Predictors of Patient Willingness to Consider Surgery Prior to Consultation at Sexual Health Clinic

R Bole, M Ziegelmann, A Gopalakrishna, C S Collins, M Alom, L Trost, S Helo, T S Köhler
Urology 2020 September 14, : 22510

OBJECTIVES: To identify factors associated with patient willingness to consider surgical treatment for erectile dysfunction (ED) prior to urologic consultation.

METHODS: A prospective database of patients presenting to the sexual health clinic at our institution was created from 2014-2018, consisting of pre-visit patient questionnaires and clinical information. Univariable and multivariable logistic regression analysis was performed to determine factors associated with consideration of surgery and decision to undergo surgery.

RESULTS: Of 1359 men presenting to the clinic, 991 men had a chief complaint of ED with 630 (63.6%) considering surgery. On multivariable analysis, factors significantly associated with pre-visit willingness for surgery included history of diabetes mellitus (p=0.0009), increasing symptom bother (p<0.0001) and decreasing relationship duration (p=0.0005). Approximately 16% (162/991) patients considering surgery prior to consultation ultimately underwent penile implant insertion. Multivariable analysis demonstrated that older age (p=0.003), history of diabetes mellitus (p=0.03), lower IIEF-EF domain (p=0.0009) and history of intracavernosal injection therapy (p<0.0001) were significantly associated with proceeding to ED surgery. Initial declaration of willingness to undergo ED surgery led to nearly 8 fold increased odds for surgery (p < 0.0001).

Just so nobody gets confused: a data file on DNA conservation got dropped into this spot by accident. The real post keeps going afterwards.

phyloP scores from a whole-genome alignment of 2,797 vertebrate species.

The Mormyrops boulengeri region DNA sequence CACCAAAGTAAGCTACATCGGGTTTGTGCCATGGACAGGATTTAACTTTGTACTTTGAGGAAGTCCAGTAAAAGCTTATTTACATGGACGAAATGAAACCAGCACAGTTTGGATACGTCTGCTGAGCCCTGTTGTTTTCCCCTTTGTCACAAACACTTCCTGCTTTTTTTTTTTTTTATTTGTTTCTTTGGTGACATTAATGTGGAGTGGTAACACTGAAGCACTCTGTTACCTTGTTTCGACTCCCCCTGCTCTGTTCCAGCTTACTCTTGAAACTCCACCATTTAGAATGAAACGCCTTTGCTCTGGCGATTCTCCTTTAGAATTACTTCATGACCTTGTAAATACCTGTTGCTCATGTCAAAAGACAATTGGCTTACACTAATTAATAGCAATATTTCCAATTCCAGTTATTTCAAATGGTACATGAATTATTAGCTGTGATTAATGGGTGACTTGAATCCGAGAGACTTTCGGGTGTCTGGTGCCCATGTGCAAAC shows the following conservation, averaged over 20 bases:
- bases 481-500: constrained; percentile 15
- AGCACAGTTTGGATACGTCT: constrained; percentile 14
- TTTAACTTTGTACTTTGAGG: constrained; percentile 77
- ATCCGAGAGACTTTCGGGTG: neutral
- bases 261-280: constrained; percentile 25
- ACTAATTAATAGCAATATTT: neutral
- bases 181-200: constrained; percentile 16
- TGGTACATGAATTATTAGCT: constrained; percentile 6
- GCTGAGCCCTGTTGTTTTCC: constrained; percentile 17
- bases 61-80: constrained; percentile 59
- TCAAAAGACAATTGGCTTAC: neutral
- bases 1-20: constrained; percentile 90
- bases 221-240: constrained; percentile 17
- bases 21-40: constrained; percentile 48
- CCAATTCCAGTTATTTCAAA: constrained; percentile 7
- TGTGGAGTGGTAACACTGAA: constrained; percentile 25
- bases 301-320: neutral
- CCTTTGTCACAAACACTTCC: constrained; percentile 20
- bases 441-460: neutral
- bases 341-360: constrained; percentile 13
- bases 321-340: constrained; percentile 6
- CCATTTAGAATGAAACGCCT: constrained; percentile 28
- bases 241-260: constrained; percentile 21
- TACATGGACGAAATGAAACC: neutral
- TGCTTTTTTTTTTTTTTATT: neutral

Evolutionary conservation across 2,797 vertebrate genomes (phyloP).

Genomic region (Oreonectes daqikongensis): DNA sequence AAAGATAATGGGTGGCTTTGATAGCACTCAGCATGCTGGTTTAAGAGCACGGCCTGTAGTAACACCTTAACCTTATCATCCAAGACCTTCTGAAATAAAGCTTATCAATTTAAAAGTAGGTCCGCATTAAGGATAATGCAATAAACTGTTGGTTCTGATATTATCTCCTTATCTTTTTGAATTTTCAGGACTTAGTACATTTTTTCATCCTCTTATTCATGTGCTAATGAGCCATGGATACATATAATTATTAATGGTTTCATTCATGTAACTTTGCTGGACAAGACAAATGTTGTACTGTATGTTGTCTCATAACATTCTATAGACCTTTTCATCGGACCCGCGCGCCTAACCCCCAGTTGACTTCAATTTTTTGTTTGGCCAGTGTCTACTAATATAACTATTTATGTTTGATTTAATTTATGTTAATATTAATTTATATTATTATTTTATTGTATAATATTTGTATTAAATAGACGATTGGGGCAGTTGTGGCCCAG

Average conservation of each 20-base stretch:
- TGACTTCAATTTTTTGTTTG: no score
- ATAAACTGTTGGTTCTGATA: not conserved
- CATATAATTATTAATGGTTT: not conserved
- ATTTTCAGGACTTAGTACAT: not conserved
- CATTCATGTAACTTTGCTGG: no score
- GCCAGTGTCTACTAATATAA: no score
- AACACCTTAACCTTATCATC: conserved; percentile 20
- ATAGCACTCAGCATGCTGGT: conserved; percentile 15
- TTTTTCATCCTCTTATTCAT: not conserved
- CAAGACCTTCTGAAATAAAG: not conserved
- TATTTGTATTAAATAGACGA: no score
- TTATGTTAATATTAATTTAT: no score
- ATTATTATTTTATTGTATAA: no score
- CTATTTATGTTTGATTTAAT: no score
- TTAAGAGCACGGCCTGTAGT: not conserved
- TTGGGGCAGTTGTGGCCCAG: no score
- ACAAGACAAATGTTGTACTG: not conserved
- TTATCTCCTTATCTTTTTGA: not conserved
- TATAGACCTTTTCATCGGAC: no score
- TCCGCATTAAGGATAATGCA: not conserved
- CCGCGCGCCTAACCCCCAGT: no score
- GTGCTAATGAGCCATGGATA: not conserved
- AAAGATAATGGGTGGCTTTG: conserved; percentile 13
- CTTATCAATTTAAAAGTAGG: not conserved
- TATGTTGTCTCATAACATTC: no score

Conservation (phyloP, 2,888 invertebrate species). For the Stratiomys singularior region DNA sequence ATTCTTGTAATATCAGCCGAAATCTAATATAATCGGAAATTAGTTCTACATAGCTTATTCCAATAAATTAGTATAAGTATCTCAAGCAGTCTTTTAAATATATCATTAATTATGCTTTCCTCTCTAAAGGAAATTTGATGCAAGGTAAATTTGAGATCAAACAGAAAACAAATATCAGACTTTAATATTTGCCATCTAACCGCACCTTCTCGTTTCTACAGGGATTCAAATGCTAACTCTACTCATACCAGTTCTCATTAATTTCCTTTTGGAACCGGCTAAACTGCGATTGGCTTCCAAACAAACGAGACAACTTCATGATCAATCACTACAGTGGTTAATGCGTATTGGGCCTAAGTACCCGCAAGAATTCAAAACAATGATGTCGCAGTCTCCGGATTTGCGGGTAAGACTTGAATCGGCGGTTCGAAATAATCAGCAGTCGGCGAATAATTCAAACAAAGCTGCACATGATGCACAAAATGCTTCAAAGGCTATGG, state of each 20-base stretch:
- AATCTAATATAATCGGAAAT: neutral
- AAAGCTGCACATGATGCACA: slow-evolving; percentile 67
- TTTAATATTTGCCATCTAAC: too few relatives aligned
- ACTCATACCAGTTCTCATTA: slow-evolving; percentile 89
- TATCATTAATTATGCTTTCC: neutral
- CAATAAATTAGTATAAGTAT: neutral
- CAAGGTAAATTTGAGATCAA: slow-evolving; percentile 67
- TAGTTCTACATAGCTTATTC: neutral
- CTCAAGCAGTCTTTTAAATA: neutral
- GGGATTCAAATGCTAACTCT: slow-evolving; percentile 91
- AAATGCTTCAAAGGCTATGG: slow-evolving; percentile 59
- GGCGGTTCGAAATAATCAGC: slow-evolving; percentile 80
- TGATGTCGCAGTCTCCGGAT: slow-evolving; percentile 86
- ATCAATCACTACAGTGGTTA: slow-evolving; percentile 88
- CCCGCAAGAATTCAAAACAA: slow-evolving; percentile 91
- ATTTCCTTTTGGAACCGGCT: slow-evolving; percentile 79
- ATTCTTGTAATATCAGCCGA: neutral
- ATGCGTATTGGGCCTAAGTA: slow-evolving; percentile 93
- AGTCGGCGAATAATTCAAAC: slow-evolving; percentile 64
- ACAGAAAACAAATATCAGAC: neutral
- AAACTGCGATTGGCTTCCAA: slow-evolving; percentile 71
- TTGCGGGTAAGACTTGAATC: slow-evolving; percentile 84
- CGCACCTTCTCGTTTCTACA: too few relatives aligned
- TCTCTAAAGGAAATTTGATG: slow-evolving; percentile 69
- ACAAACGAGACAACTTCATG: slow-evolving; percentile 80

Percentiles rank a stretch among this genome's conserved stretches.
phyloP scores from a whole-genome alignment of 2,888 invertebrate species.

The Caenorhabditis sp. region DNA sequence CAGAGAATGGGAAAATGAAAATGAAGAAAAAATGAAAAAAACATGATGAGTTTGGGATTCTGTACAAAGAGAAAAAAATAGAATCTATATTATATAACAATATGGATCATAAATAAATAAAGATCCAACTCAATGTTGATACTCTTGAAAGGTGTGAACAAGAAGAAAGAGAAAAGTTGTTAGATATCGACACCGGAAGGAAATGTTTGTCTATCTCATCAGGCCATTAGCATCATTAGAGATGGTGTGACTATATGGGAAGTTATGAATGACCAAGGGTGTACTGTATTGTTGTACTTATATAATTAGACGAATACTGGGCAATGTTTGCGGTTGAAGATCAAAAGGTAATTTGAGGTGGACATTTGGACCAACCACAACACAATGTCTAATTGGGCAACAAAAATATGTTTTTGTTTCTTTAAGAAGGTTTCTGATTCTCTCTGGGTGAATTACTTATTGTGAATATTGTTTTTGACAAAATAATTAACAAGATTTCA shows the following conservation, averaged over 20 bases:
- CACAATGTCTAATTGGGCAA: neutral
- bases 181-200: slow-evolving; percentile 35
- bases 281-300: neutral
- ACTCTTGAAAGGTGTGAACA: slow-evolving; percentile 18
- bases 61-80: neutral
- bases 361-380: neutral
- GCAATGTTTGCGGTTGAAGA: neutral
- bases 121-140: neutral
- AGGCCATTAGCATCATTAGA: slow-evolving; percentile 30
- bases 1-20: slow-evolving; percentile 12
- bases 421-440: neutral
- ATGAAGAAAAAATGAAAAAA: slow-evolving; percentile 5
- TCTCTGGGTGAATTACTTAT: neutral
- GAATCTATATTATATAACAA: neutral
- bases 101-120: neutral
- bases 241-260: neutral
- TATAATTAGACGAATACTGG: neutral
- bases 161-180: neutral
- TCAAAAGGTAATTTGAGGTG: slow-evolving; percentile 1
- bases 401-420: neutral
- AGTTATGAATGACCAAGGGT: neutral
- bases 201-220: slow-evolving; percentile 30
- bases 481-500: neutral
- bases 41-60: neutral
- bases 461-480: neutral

CONCLUSIONS: Over 60% of patients presenting for ED consultation considered surgical intervention, of whom 25% underwent penile prosthesis. Both patient and relationship factors were predictors of surgical willingness. Pre-visit surgical willingness was associated with highest odds of eventual decision for surgery, suggesting that knowledge of ED treatment options in the general public may play a role. Our findings highlight opportunities for shared decision making in a patient-centered model of care.

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